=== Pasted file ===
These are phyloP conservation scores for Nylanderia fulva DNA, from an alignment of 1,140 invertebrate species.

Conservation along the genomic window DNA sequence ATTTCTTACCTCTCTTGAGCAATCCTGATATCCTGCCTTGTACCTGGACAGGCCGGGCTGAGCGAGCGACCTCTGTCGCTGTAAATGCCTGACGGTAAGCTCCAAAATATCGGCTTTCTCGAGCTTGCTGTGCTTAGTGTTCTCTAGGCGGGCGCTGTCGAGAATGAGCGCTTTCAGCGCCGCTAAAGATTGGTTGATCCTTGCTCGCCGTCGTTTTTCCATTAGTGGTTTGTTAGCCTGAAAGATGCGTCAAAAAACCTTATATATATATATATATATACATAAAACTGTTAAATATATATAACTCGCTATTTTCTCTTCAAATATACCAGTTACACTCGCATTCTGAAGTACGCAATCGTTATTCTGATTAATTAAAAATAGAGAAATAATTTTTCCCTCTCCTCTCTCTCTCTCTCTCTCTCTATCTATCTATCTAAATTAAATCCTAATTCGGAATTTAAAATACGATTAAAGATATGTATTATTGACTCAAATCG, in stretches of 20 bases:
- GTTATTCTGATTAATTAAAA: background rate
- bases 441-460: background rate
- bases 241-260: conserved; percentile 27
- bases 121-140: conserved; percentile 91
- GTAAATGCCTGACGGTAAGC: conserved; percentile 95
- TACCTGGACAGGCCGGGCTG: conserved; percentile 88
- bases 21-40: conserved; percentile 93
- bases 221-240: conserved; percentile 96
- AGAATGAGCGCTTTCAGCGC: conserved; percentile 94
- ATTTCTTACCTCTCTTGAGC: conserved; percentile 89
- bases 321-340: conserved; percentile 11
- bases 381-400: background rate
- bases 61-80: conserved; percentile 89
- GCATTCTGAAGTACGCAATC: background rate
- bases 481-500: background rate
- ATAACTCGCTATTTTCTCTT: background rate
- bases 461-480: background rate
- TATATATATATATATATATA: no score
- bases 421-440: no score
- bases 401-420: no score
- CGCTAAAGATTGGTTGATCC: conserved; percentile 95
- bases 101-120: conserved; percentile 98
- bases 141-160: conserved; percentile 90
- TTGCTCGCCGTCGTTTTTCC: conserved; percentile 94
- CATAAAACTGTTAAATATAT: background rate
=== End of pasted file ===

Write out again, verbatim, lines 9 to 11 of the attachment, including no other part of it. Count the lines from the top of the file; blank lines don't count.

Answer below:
- bases 21-40: conserved; percentile 93
- bases 221-240: conserved; percentile 96
- AGAATGAGCGCTTTCAGCGC: conserved; percentile 94